Next, ASOS, Boohoo and Marks & Spencer are all making shipping promises which stand up reasonably well to local benchmarking. They probably don’t compare with the very fastest, but they aren’t unreasonably out of line. The key point is that it is definitely possible to overcome this barrier for customers without (currently) being totally outcompeted by impossible-to-match and highly convenient local promises.
Click and collect?
One option you won’t find much of in Canada is British-style click and collect from store. Only three of our Canadian benchmarks were offering it at the time of writing, and none of the US-in-Canada benchmarks. Clearly this is helpful news for those who don’t have stores in Canada.
This is probably not unconnected with the prevalence of collection from locations other than stores. Canada Post has 6,000 post offices and 27,000 collection boxes (Canada Post, How to Grow Your Business into Canada, May 2014), and if you are willing to make the effort, it’s possible to integrate this option into your website. (Canada Post also notes that 80% of home addresses are empty during the daytime in Canada, and suggests that collection might be a preferred option anyway).
A reasonably friendly returns policy is definitely one way to differentiate yourself in Canada. For reference, here are the policies of our usual local benchmarks.
Figure 4: Local returns policies
Of British retailers surveyed, only Next had a local Canadian returns address situated in Ontario, and all required the customer to pay for the return (somewhat surprisingly, including ASOS).
Local customer service expectations are for 7 x 9 or 7 x 12 hour opening times for call-centres or chat. Of our sample, only Lululemon offered 24-hour customer service lines.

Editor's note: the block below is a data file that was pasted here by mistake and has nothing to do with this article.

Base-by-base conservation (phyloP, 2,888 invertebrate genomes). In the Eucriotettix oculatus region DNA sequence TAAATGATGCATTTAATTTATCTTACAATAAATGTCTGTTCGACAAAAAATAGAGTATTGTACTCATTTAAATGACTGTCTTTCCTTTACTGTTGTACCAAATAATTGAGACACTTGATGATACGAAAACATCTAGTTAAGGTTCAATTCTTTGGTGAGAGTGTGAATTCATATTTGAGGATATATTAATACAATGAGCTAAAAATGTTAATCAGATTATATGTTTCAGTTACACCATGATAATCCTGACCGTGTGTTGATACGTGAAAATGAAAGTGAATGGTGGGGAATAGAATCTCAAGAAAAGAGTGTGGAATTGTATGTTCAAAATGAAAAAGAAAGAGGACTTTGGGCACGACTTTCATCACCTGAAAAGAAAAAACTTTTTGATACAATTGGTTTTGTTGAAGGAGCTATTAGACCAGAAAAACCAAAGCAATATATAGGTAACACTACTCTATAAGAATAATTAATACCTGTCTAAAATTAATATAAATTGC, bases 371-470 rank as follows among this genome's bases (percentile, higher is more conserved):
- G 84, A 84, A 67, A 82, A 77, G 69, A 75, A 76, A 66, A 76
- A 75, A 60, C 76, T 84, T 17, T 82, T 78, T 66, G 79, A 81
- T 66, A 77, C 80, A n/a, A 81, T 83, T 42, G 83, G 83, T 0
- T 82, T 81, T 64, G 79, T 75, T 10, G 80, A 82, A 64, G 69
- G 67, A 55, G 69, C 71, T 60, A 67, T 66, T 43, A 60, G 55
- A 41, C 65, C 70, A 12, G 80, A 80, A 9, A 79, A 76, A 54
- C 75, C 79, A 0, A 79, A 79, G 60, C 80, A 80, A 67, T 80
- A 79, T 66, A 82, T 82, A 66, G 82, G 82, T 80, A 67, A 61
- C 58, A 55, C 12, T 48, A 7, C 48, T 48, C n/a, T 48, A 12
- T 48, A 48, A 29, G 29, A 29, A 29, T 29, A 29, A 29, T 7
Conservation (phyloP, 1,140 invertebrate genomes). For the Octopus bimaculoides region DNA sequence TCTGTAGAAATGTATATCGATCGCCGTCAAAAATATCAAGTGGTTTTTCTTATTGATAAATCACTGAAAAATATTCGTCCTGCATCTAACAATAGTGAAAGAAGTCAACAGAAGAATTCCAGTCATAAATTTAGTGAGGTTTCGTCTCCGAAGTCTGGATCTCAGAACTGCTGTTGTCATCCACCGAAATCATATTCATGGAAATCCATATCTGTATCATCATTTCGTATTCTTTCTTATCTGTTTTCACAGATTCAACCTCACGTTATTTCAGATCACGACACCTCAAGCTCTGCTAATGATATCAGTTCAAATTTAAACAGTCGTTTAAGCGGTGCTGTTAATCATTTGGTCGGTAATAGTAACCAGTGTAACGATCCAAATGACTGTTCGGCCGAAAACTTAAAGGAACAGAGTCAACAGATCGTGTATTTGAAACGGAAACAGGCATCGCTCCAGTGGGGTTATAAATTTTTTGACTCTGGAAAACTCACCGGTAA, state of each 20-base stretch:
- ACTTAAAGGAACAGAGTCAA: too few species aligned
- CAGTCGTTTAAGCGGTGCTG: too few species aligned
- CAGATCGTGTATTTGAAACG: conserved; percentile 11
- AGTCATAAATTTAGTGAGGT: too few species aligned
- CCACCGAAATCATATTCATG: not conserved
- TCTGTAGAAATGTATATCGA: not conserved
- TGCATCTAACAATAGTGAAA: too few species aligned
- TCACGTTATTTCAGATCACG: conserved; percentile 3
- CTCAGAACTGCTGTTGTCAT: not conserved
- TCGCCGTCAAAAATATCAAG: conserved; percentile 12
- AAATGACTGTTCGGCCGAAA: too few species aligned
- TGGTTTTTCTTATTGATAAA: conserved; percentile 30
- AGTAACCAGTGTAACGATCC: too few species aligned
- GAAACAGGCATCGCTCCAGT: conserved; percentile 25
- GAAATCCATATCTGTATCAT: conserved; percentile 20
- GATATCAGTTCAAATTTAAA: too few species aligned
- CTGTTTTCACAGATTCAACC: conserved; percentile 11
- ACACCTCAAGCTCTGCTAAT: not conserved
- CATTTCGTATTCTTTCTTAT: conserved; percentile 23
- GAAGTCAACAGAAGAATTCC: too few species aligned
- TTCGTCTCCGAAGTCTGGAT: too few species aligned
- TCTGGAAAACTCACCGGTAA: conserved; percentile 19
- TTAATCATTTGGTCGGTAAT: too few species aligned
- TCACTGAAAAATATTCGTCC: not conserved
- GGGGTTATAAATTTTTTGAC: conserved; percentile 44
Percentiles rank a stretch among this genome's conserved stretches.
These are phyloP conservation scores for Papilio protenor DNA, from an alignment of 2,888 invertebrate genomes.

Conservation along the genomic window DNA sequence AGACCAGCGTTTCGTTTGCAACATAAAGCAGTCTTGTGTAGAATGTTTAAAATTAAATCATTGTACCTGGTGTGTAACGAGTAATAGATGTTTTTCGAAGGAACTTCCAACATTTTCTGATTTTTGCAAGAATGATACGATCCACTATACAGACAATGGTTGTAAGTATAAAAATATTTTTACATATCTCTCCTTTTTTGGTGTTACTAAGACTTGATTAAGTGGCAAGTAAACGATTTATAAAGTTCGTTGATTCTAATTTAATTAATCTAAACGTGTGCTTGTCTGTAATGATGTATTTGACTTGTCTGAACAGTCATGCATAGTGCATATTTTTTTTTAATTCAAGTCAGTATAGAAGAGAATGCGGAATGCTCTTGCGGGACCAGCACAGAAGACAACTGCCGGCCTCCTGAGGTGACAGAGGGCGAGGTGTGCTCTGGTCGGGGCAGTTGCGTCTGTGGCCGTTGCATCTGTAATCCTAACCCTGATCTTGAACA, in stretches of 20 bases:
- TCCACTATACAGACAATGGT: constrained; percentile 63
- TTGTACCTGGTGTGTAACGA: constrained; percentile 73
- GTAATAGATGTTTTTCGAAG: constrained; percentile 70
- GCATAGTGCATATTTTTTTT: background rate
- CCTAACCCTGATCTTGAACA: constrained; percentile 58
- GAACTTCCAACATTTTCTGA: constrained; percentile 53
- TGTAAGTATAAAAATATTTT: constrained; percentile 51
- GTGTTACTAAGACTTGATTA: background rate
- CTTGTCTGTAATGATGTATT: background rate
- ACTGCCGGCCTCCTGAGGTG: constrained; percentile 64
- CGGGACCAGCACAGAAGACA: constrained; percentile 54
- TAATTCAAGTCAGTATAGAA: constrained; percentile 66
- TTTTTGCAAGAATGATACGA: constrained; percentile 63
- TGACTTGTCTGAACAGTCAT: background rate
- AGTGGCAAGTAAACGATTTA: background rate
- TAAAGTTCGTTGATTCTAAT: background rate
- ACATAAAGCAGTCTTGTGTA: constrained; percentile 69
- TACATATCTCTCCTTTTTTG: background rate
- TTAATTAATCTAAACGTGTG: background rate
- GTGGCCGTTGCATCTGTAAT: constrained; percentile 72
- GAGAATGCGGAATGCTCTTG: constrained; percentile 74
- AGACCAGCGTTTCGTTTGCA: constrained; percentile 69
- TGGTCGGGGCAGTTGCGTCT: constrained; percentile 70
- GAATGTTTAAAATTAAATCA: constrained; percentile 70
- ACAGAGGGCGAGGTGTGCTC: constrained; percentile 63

Remember that you probably also need to offer French.
Time difference with the UK varies from 3½ hours in the east to 8 hours in the west.
Canada is a member of NAFTA, the North American Free Trade Agreement.
The Canadian government recently signed a trade agreement with the EU, known as CETA, though there is then a fairly long road to implementation, with full ratification still needed across the EU member states. Obviously, for British readers, it remains unclear at the time of writing how Brexit will impact the UK’s participation in this.
Meanwhile the bad news is that Canada has a very low minimum duty threshold (‘de minimis’): CA$20. Theoretically ‘personal gifts’ have a CA$60 threshold, but it’s unlikely you’ll be able to apply this. Basically, if you’re shipping parcels into Canada, you or the receiving customer are going to be paying duty, although this is currently under review. It is probably a good idea to look to service partners that can provide Delivery Duty Paid (DDP) support.
As mentioned above, companies such as Landmark Global will help you calculate these costs to be added to the cost of the item(s) being purchased at checkout. This ensures that the order is not delayed on arrival at Canadian customs while the recipient pays the duties and of course avoids the nasty shock of extra charges.
The moderately good news, however, is that duties are typically rather reasonable.
Canada appears to take the attitude that the first objective of its duties regime is to recover sales tax that would have been paid if the item had been purchased locally. HST and PST / QST (see sales taxes above) therefore form the basis of payable duties. Most items also incur an additional tariff.
The effect of all this is typically an overall duty rate of somewhere in the 20-35% range for most likely types of goods into most likely Canadian destinations. Since you won’t be charging domestic VAT, typically in the 19-25% range in major EU countries, to Canadian customers, the net effect is that your goods are going to cost a little bit more than they cost back home, plus inevitable higher shipping charges, but not impossibly more.
Tariffs only apply to the goods themselves, not the delivery charges, on a free on board (FOB) basis.
As an illustration, Figure 39 shows the import tariffs for a representative sample of goods, calculated using the Canadian government tables2.
Incidentally, only Next and Harrods, of UK retailers benchmarked, appeared to be offering a complete DDP (delivery and duty paid) solution for Canadian customers at the time of writing.
Figure 5: Sample import tariffs